Another promising finding from this trial was the lack of side effects for those in the psilocybin treatment group. Where those in the SSRI group experienced drowsiness, dryness in the mouth, anxiety and sexual dysfunction, the psilocybin group had only one prevalent side effect of a mild to moderate headache one day after dosing.
Dr Carhartt-Harris stated that a six-month follow up with all participants is now under way to test a prediction that “the positive side effects seen in the psilocybin group will be longer lasting”.
Other experts in the field warn that we are very much in the early stages of this kind of research.
Guy Goodwin, a professor of Psychiatry at the University of Oxford has said of this most recent published study, “It is under-powered and did not prove that psilocybin is a better treatment than standard treatment with escitalopram for major depression” and noted that this trial was particularly small.
The researchers themselves have admitted that larger trials that assess patients over a longer period are necessary to establish whether psilocybin does actually out-perform more established antidepressant treatments.
The researchers involved in the study and trials also want the public to approach the findings of this trial in a realistic and safe way.
Professor David Nutt who co-authored the study wanted to emphasise that the trip involved in the psilocybin therapy was not easy, saying “This is hard, hard work. It’s often very challenging.” And also mentioned that the therapy in conjunction with the psilocybin is just “as important as the drug action”.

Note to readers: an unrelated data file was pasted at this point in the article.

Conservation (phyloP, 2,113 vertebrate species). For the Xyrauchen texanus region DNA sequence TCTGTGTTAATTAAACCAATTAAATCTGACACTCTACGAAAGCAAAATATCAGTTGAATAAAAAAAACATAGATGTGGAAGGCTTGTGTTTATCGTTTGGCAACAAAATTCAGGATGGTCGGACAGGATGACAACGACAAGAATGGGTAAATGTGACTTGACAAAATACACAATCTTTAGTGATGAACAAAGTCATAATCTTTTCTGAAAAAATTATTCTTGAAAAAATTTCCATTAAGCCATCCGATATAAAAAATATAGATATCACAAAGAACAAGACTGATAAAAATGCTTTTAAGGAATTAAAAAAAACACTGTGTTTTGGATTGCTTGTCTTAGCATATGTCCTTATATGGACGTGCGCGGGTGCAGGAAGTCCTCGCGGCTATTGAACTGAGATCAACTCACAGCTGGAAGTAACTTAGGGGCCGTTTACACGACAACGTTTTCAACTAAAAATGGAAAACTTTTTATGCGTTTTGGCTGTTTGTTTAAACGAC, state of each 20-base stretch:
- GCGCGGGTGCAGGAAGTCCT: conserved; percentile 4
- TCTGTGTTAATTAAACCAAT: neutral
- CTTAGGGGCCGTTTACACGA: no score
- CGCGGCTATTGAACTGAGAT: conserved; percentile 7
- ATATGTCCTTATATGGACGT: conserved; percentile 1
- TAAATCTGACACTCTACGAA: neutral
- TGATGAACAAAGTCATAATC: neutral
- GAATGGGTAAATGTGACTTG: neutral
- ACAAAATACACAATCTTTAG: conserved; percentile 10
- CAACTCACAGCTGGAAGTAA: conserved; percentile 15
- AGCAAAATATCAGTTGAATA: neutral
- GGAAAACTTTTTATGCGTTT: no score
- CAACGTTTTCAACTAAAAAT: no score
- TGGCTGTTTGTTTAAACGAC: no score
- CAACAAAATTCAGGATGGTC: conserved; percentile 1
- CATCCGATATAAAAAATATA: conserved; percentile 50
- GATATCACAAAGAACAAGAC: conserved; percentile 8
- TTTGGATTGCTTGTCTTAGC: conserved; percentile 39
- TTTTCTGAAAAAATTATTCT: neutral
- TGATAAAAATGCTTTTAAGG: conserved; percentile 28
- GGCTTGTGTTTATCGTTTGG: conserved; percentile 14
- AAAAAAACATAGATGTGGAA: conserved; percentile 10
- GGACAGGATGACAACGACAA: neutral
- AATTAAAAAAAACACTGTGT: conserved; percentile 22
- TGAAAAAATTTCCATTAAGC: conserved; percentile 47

Professor Nutt and Dr Carhartt-Harris are very cautious to warn those suffering with depressive disorders should never self-medicate with psilocybin. The treatment of depression with this psychedelic compound was successful in this very specific clinical setting, where specialised therapy was provided during and after every dosing session.
In the absence of these clinical safeguards, taking any psychedelic drug can be dangerous.
“We are on the verge of a paradigm shift in mental healthcare”
Dr Carhartt-Harris is most excited by the developments being made by this study and the Centre for Psychedelic Research’s previous study on DMT because he believes it is a sign, we, as a society are moving away from an “outdated” view of mental health treatments. This view that medication alone should solve the problem.
Instead, Dr Carhartt-Harris sees the potential of a “biopsychosocial model” and that psychedelics can fit into this model because they have the ability to activate “powerful brain sates that have evolved in humans to catalyse deep psychological change” naming these states as “hyper-plastic”.
Finally, Dr Carhartt-Harris acknowledges the obstacles that will no doubt come into play in the development of psychedelic medicine noting that “this road won’t be easy”. He ponders on the “moral objections” and “litigation issues” wondering if they’ll ever make it at all, but finishes on the positive not of “One thing I am more certain of, however, is that we must try.”